Academic journal article The Romanic Review

Clothing "Dame Helisenne": The Staging of Female Authorship and the Production of the 1538 Angoysses Douloureuses Qqui Procedent D'amours

Academic journal article The Romanic Review

Clothing "Dame Helisenne": The Staging of Female Authorship and the Production of the 1538 Angoysses Douloureuses Qqui Procedent D'amours

Article excerpt

In Les Angoysses Douloureuses qui procedent d'amours (Paris, 1538), the protagonist Dame Helisenne owns a white cloak of which she is particularly fond: "J'estois fort curieuse en habillemens, c'estoit la chose ou je prenoye singulier plaisir," (1) she recalls, describing the garment on which her lover, Guenelic, indiscreetly steps, a transgression that Dame Helisenne finds nonetheless quite pleasurable. By the end of the story another white wrapping appears, this time clothing a little book that Dame Helisenne leaves behind after her death. Helisenne's white cloak, a mask of purity that ironically comes to mark the erotic desire that it initially tries to conceal, is transmitted to the book. This book's neat exterior packaging and title, a moralistic warning against love, belie its real lesson: that no advice or social stricture can deter women and men from the hazards of love. (2)

The Angoysses Douloureuses is a fictional, novel-like text attributed to the author now known as "Helisenne de Crenne." The book enjoyed enormous success, undergoing over six separate editions in the sixteenth century. (3) However, we know almost nothing about its author. Critics generally agree that "Helisenne de Crenne" is a persona, perhaps the pseudonym of Marguerite Briet, a historical woman of the lesser French aristocracy who was married to a Philippe Fournel de Crenne. Nevertheless, the attribution of the work to Briet remains more or less an assumption since extant documentation of her life is sparse, and critical efforts to fill in the blanks have relied mostly on the extrapolation of her "biography" from the first part of the Angoysses Douloureuses. In this sense, "Marguerite Briet" is almost as much a construct as "Helisenne de Crenne"; both are devices serving a modern critical need to organize texts around an authorial identity, however fictive that identity might be. (4) Nevertheless, because so little is known about the book's writer, the Angoysses Douloureuses offer a convenient text to think about the construction of the author figure. This article explores how the narrative and the material process of printing the 1538 edition together play with the authorial construct, in a period when printers exercised enormous influence over the production of texts, and when the concept of authorial primacy did not yet exist.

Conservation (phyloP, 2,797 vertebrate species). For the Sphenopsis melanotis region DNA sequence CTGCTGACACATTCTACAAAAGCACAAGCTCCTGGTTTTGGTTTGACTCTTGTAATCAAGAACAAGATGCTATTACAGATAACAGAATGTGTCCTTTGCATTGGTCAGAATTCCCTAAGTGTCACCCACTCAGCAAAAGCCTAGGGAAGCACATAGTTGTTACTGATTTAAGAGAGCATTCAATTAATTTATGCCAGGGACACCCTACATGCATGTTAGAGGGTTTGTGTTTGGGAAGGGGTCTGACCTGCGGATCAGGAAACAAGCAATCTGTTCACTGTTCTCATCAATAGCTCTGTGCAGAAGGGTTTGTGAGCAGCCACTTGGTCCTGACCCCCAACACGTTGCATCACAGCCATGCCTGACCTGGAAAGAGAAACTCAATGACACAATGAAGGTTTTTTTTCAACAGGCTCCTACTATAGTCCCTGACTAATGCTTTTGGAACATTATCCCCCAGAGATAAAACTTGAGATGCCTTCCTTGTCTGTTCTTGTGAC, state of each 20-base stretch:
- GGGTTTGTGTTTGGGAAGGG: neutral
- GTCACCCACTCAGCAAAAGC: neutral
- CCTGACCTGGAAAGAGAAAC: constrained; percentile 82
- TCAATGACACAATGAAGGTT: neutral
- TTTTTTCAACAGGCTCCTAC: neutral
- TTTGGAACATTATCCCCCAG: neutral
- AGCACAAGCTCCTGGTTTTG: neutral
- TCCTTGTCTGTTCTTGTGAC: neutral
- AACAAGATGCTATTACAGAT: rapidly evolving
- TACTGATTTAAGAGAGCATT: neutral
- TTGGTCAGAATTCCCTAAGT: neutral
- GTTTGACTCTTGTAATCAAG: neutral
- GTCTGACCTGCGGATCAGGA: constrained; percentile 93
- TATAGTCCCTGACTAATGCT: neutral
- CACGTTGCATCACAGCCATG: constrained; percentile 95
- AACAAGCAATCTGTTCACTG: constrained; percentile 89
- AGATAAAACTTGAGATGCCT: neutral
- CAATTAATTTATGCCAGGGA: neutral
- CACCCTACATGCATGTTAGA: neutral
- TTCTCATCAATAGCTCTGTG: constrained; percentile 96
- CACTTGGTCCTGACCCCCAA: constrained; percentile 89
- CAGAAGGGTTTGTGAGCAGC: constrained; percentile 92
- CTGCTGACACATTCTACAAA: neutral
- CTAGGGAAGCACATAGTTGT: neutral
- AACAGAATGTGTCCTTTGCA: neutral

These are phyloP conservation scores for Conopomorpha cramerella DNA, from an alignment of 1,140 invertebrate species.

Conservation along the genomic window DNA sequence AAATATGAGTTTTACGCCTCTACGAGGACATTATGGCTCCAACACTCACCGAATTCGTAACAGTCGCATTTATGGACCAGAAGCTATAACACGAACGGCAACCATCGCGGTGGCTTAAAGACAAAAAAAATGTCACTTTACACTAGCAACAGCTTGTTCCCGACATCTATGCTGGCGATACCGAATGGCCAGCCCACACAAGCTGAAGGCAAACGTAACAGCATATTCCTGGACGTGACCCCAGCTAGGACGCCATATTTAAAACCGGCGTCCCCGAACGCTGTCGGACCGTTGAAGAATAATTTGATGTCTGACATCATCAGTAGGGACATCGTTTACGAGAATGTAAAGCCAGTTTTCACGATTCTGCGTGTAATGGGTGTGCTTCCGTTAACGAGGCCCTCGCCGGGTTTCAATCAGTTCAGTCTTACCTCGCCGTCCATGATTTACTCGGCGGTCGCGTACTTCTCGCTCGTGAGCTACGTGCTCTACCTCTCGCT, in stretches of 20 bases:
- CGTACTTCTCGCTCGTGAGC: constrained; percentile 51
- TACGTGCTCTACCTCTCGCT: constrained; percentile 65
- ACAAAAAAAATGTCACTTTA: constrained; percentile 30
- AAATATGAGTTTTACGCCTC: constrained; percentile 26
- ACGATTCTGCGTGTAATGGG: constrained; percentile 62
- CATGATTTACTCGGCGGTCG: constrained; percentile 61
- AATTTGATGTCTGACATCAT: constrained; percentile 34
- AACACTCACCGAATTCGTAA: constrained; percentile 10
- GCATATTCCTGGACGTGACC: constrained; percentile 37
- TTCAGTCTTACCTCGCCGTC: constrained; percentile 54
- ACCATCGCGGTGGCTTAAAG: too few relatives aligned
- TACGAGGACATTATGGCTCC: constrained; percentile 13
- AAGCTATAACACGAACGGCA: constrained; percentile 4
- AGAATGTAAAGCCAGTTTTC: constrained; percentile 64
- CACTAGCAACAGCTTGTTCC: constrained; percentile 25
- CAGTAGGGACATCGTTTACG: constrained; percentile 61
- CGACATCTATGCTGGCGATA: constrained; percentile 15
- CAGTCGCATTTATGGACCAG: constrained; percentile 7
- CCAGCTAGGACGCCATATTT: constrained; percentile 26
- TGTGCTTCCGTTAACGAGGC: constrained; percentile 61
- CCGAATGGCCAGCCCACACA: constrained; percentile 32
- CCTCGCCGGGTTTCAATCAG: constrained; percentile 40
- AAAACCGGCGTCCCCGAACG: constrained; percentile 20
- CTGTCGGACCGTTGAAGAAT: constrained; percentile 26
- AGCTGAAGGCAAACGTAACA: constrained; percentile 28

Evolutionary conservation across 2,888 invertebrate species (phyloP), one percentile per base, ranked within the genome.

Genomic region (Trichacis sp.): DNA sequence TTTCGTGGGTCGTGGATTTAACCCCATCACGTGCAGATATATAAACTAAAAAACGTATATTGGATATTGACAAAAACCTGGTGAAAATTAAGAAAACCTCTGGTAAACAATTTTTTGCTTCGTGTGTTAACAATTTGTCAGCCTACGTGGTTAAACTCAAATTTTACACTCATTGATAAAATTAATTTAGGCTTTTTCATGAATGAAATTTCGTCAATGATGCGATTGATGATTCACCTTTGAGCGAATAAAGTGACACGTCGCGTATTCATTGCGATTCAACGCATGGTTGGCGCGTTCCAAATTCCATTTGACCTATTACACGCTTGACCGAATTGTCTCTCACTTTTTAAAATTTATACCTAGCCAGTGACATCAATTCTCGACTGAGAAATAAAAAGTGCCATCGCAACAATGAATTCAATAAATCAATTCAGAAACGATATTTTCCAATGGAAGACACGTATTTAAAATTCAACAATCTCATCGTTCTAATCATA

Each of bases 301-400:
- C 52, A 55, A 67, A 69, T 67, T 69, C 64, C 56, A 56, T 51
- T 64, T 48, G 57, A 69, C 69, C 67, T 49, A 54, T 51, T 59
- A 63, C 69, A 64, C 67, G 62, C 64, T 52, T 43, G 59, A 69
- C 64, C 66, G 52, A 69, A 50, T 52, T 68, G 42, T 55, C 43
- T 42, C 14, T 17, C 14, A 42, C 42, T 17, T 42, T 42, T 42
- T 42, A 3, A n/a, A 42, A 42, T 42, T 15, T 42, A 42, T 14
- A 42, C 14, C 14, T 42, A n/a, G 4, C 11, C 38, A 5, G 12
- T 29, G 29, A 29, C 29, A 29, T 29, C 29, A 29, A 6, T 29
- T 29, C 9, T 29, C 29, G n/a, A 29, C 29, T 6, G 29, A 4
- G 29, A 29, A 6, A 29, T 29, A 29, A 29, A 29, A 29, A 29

Helisenne's white cloak in the story is particularly intriguing because it represents a juncture between the "fiction" of the narrative and the "nonfiction" of the process that generates the material volume of the Angoysses Douloureuses. When the pure white silk reappears covering Helisenne's book at the end of the tale, it suggests that, like the cloak, the book will project one image of Helisenne--her purity, or her warning against love--while secretly harboring her erotic desires. Indeed, the 1538 volume published in Paris by Denys Janot, wears yet another cloak of dissimulation, this time in the form of the title page, which both represents and misrepresents the book's author. For, as the principal character in the plot who also narrates the story and passes for the author of the book, Dame Helisenne occupies a largely fictive and uncertain position. (5) The title page announces that she has composed the work, and yet as the volume progresses, her authenticity as one of the book's producers becomes increasingly suspicious, especially since she dies before the end of the story. The title page becomes the site of a guessing game of authorial identity and function, and of fiction versus truth, played among the book's producers and the readers. To explore the relations in this game, I return to Helisenne's white cloak. The episode in which it appears orchestrates a contest between male and female figures around the question of Dame Helisenne's representation, and offers a framework for analyzing the dynamics between author and printer figures in the 1538 publication. In the second half of the article, I will turn to the particular case of the title page in the 1538 Angoysses Douloureuses to discuss the construction of authorial identity through the paratextual "clothing" of the first edition. …

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